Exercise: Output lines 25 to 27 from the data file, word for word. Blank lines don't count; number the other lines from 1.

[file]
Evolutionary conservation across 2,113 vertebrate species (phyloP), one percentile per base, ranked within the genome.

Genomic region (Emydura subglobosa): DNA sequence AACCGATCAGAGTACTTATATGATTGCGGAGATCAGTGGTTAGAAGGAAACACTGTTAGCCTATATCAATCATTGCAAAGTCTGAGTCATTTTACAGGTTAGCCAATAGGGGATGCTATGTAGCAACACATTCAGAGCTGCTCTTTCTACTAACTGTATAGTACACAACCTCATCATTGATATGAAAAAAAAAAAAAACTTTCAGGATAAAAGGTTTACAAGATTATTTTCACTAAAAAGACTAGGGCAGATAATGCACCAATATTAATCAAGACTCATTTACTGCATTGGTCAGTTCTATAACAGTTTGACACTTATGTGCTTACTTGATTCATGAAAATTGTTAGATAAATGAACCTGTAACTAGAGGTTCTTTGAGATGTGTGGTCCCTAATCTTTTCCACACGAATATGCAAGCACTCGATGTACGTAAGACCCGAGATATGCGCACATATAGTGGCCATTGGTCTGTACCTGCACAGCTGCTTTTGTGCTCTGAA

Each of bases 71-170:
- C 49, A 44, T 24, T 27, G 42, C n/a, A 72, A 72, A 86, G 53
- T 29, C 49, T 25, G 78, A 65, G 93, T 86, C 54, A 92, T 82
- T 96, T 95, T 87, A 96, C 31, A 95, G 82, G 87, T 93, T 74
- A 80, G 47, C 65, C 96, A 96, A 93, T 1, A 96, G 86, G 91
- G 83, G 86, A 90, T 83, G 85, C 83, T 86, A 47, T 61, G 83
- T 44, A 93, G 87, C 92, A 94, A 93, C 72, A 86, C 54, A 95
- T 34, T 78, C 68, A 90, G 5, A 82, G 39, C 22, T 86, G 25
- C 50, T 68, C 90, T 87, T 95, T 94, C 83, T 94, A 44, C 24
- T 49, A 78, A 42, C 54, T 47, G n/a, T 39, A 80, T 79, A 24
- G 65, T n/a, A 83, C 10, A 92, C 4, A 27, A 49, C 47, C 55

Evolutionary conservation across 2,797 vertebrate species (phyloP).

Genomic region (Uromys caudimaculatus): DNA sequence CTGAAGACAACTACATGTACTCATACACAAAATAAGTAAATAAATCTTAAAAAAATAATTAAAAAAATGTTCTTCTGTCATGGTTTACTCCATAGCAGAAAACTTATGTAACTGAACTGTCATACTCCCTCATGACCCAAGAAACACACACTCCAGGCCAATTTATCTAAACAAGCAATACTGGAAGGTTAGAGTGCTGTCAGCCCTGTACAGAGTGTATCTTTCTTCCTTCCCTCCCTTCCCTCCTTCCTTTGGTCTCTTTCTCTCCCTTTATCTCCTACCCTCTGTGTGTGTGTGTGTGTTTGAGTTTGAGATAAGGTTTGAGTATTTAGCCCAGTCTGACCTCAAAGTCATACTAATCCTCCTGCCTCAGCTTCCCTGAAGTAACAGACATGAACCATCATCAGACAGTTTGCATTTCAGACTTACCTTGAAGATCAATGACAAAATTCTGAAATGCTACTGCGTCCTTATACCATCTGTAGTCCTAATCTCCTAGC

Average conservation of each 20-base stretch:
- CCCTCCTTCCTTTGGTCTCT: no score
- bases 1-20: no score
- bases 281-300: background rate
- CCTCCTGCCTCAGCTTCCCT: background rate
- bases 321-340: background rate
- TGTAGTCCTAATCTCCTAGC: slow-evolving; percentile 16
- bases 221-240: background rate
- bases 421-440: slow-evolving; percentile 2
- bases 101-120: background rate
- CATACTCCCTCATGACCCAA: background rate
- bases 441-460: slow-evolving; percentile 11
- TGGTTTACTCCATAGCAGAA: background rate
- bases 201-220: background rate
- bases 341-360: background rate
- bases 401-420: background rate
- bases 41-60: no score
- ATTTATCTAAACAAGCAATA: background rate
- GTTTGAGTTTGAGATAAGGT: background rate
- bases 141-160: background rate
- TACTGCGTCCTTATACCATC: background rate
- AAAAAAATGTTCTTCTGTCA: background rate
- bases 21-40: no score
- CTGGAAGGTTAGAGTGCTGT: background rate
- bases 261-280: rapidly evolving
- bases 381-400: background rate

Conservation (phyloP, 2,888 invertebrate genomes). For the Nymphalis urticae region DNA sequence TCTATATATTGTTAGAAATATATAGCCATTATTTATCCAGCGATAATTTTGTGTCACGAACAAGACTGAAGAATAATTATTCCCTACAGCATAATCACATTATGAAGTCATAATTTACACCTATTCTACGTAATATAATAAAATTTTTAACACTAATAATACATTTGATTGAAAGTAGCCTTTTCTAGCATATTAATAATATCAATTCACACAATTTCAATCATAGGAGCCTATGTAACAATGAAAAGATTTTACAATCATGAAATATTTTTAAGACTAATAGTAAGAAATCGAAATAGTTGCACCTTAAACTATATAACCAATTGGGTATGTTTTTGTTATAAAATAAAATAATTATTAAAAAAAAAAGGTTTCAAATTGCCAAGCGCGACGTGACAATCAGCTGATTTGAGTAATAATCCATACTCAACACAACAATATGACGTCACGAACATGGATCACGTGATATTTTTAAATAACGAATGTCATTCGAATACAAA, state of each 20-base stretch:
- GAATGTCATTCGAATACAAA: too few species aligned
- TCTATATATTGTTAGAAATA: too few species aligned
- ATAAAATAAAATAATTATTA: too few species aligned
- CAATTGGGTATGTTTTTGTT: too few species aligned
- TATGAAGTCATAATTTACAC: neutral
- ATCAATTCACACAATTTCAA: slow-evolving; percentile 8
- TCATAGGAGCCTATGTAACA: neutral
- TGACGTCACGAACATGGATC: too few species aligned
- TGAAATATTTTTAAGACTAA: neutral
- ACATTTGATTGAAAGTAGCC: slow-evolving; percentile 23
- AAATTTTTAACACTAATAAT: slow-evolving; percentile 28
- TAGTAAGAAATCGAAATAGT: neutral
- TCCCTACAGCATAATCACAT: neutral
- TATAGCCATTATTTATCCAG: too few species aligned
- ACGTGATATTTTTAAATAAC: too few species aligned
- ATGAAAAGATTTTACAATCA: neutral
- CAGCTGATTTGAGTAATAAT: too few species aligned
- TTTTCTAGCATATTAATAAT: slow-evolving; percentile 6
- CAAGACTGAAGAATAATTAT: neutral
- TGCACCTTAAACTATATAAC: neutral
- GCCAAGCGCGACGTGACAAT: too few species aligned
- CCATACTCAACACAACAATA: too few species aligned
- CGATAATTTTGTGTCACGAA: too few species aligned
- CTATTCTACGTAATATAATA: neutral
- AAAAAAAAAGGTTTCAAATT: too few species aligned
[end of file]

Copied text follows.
- bases 101-120: background rate
- CATACTCCCTCATGACCCAA: background rate
- bases 441-460: slow-evolving; percentile 11